I am afraid that bad money drives out good, although I don’t think volunteers are less reliable.

All tutoring services will require the payment of points and will earn points for the tutors. Most tutors will use their points for other tutoring services, but we feel that having a points system will ensure that LingQ remains a more structured and more serious language learning community. Dare I say an elite community of serious people.

I agree with Yutaka that our strength is the quality of our membership. We do not think that will change. We need to increase the quality and step the degree of interaction amongst our members.

We are not LiveMocha.

First of all I think the decision is in the hands of Steve and Mark. They are the investors here at LingQ. I know they spend a lot of money to offer this website.

I agree that for beginners it could be helpful to get advice in their own language. But then it should be pointed out the tutor is not a native speaker. I remember that in the German forum a member wrote in German. He was telling that he is a teacher of German. His writing in German wasn’t on the level that I would expect of a teacher. I asked myself how people could learn German from a teacher who was on an intermediate level. This could work for absolute beginners but not for intermediate or advanced learners.

I think it is great to have more and new tutors at LingQ. But I’m concerned that there should be NO requirements. People may come to the conclusion that the tutor services couldn’t be professional and not worth the money.

The requirements shouldn’t be high. I totally agree. But I would expect that tutors are familiar with the LingQ system and that tutors are persuaded of the methods of LingQ. If this isn’t the case the tutor uses LingQ only as a way to earn money. I think there are enough places on the internet where people could do this. Also, I’m concerned that a few tutors could use LingQ to put learners away from LingQ to their own websites and services. Especially I’m concerned if tutors never used LingQ for their own studies and obviously only sign up for the purpose to become a tutor.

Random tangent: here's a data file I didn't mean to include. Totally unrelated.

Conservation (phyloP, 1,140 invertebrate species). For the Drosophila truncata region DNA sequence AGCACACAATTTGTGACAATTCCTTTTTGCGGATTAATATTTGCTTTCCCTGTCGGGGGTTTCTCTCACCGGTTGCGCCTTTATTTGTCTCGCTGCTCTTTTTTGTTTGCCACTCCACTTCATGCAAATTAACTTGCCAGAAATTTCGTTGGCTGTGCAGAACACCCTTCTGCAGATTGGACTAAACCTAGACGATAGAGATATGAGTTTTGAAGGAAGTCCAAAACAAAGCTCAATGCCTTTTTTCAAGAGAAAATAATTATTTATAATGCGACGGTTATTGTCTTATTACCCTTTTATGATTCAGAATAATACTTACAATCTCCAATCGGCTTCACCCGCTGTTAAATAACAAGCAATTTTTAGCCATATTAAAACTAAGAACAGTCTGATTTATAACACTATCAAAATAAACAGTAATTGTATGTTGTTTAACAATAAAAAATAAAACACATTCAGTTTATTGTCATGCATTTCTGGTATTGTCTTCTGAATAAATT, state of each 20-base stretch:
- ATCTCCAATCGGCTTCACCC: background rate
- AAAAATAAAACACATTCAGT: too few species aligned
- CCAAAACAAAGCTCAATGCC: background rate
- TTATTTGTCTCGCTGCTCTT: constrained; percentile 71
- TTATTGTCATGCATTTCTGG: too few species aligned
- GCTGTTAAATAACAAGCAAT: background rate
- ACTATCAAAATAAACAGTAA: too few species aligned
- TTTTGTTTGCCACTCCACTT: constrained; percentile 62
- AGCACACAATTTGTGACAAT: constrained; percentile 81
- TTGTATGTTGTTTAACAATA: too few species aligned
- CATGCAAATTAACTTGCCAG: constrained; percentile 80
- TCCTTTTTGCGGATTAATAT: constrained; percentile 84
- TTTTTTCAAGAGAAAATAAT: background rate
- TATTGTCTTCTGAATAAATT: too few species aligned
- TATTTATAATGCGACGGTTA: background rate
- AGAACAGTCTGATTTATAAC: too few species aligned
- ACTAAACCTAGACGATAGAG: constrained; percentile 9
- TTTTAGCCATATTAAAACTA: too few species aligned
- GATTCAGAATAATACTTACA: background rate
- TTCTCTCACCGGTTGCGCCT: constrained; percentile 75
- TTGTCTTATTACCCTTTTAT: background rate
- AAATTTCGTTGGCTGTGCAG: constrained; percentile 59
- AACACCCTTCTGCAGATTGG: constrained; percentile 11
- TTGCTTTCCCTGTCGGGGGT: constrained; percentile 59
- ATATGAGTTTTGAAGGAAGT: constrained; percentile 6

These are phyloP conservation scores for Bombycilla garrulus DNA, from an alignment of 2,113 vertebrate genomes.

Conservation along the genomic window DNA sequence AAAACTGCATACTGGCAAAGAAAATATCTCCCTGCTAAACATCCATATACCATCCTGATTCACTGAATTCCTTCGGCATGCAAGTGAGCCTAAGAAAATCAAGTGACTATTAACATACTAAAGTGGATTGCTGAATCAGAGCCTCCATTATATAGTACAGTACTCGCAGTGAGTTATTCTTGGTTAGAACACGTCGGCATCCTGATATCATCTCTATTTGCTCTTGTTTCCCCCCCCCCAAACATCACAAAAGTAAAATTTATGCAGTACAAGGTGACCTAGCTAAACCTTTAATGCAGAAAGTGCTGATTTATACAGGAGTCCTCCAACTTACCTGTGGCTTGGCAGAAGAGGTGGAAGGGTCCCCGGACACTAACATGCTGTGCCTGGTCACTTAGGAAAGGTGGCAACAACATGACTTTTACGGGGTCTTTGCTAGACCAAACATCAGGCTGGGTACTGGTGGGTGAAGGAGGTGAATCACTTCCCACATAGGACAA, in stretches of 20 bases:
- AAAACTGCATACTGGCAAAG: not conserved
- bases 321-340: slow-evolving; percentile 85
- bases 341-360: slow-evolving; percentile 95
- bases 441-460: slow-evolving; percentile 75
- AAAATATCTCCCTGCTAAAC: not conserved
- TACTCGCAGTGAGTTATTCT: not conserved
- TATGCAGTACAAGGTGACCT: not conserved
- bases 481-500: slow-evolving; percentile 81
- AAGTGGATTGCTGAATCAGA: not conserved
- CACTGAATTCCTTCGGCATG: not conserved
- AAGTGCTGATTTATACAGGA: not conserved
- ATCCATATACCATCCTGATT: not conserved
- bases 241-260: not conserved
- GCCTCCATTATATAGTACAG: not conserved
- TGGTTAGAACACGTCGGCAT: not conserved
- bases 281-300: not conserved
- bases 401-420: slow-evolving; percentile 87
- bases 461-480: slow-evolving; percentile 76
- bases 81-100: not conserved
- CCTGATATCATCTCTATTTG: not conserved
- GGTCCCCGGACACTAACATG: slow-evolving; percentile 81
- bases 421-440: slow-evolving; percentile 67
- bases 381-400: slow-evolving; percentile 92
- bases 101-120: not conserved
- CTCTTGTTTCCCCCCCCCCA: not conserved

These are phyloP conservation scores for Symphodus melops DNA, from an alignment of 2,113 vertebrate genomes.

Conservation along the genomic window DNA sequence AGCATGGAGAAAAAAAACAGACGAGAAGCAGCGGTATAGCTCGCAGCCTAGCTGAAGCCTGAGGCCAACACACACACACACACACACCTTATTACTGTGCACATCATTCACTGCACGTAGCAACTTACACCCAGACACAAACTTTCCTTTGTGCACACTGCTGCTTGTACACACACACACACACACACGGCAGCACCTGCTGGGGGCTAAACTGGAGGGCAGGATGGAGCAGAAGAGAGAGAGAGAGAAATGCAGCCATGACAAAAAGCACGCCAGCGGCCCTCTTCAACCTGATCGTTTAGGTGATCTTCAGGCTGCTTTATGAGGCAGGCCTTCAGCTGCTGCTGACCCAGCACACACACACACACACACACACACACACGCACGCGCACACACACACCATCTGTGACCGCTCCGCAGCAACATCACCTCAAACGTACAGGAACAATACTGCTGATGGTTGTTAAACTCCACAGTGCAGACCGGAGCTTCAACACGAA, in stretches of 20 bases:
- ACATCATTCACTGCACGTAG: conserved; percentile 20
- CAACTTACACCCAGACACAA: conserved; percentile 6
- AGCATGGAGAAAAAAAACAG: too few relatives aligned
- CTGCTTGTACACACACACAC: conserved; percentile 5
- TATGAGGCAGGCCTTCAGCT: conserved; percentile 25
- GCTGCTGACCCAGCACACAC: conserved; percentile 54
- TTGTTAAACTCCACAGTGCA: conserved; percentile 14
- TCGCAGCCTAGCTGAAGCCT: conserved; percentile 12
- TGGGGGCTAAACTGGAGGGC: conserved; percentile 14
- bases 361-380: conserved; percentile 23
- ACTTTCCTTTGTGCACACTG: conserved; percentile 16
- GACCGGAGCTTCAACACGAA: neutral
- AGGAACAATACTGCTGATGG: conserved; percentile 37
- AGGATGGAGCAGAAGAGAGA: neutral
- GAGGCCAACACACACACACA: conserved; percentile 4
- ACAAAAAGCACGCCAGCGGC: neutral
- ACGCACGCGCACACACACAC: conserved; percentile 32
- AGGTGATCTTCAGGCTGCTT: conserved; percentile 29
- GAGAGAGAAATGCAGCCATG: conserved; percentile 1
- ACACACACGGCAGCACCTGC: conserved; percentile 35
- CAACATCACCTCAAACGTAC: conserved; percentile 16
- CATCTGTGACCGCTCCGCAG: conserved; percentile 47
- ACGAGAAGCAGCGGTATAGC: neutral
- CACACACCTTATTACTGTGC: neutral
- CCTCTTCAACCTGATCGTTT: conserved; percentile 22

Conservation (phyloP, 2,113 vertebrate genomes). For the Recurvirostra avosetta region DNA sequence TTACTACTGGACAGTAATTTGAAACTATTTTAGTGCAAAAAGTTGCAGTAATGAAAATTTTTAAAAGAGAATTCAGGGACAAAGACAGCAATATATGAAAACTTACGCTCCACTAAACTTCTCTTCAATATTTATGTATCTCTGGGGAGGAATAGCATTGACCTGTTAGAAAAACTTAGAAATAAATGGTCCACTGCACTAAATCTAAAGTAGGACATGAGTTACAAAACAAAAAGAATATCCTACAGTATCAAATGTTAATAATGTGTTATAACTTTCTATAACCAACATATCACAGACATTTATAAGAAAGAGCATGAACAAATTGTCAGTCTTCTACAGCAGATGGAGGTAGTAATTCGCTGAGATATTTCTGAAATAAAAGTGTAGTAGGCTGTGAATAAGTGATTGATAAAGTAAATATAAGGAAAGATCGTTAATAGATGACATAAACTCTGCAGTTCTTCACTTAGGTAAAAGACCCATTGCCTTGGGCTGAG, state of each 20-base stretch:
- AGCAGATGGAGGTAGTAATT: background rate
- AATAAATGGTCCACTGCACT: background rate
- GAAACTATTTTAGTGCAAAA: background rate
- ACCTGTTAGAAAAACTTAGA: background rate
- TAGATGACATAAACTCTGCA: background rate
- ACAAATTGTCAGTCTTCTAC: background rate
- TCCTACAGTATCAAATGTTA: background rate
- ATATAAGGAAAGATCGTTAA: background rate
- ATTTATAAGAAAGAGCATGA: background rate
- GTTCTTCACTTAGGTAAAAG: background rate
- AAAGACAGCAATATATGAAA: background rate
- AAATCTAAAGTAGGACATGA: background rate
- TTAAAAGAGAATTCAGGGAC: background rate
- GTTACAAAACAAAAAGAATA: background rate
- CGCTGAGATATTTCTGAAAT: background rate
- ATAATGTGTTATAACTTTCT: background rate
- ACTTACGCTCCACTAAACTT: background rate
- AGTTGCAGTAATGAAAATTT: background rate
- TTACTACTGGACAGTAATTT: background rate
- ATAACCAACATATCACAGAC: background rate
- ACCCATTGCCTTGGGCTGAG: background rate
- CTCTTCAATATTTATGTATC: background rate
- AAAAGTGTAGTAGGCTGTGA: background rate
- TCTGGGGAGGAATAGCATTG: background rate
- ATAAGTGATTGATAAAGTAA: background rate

My impression is that Europeans are thinking that services couldn’t be worth the money if there are no requirements for those who offer the service. Especially people who are willing to pay money will take a look to whom they spend money. Maybe the culture in Canada and the US is a different one?

Are there plans for a judgement system for tutors?

As I said before the decision is in the hands of Steve and Mark. I’m concerned because I really love this website and the community.

I totally agree with Vera.

Vera is totally right of course, but it is also not so bad when a tutor, a native speaker, does good tutoring and “never use LingQ for their own studies”. What is wrong here?

I also agree totally with Vera! I never would study English with a non native speaker. I’m also fluent in Italian, because I’m living in Italy for about forty years now, but not being a native speaker, I’ll never had such an excessive self-evaluation to teach this language to others. Just at school I had English teachers who studied the language at the university with a compulsory stay abroad for a couple of years, but they never had approximately the same level as our English tutors here at LingQ. The intricacies of a language and especially the accent I can learn only from native speakers. To have excellent writing skills in those languages after two or three years is unbelievable for me.

By the way “excellent” is never written with only one “L”. Perhaps it was a typo, but as an excellent writer and future teacher in English I would take care of the spelling.

What is actually a native language? Is it always simply to define which language is native? There are a lot of people who have two, even three native languages. When children come to Germany with their 2, 5, 10, 12…so on- from which age do they have German as a native? It depends of many factors.